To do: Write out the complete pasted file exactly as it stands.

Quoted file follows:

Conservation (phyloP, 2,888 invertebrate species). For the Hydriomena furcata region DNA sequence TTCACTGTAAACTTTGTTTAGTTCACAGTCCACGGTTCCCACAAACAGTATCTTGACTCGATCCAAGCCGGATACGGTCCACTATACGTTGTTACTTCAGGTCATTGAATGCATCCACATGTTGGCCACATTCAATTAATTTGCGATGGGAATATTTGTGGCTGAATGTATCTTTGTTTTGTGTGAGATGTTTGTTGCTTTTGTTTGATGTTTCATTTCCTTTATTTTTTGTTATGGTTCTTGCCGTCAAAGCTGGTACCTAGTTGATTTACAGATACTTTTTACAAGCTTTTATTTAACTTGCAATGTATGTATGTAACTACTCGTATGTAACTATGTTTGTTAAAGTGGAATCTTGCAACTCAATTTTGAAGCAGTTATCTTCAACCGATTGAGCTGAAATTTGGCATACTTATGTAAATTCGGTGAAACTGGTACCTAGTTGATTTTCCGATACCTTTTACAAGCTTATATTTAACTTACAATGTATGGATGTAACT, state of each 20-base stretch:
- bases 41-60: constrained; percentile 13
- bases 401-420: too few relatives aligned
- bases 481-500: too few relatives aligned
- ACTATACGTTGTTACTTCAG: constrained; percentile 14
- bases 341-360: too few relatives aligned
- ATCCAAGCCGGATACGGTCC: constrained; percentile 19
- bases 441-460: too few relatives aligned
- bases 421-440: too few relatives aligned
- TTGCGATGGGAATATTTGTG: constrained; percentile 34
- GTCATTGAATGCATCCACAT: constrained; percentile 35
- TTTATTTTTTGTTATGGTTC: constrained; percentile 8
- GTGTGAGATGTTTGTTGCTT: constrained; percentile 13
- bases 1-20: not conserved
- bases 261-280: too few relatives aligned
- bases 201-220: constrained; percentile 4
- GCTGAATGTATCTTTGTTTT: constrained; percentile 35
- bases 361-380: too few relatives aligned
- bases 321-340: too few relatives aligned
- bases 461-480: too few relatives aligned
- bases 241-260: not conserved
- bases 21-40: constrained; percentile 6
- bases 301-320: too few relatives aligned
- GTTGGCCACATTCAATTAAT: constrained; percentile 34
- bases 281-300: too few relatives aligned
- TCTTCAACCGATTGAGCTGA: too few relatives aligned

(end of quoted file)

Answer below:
Conservation (phyloP, 2,888 invertebrate species). For the Hydriomena furcata region DNA sequence TTCACTGTAAACTTTGTTTAGTTCACAGTCCACGGTTCCCACAAACAGTATCTTGACTCGATCCAAGCCGGATACGGTCCACTATACGTTGTTACTTCAGGTCATTGAATGCATCCACATGTTGGCCACATTCAATTAATTTGCGATGGGAATATTTGTGGCTGAATGTATCTTTGTTTTGTGTGAGATGTTTGTTGCTTTTGTTTGATGTTTCATTTCCTTTATTTTTTGTTATGGTTCTTGCCGTCAAAGCTGGTACCTAGTTGATTTACAGATACTTTTTACAAGCTTTTATTTAACTTGCAATGTATGTATGTAACTACTCGTATGTAACTATGTTTGTTAAAGTGGAATCTTGCAACTCAATTTTGAAGCAGTTATCTTCAACCGATTGAGCTGAAATTTGGCATACTTATGTAAATTCGGTGAAACTGGTACCTAGTTGATTTTCCGATACCTTTTACAAGCTTATATTTAACTTACAATGTATGGATGTAACT, state of each 20-base stretch:
- bases 41-60: constrained; percentile 13
- bases 401-420: too few relatives aligned
- bases 481-500: too few relatives aligned
- ACTATACGTTGTTACTTCAG: constrained; percentile 14
- bases 341-360: too few relatives aligned
- ATCCAAGCCGGATACGGTCC: constrained; percentile 19
- bases 441-460: too few relatives aligned
- bases 421-440: too few relatives aligned
- TTGCGATGGGAATATTTGTG: constrained; percentile 34
- GTCATTGAATGCATCCACAT: constrained; percentile 35
- TTTATTTTTTGTTATGGTTC: constrained; percentile 8
- GTGTGAGATGTTTGTTGCTT: constrained; percentile 13
- bases 1-20: not conserved
- bases 261-280: too few relatives aligned
- bases 201-220: constrained; percentile 4
- GCTGAATGTATCTTTGTTTT: constrained; percentile 35
- bases 361-380: too few relatives aligned
- bases 321-340: too few relatives aligned
- bases 461-480: too few relatives aligned
- bases 241-260: not conserved
- bases 21-40: constrained; percentile 6
- bases 301-320: too few relatives aligned
- GTTGGCCACATTCAATTAAT: constrained; percentile 34
- bases 281-300: too few relatives aligned
- TCTTCAACCGATTGAGCTGA: too few relatives aligned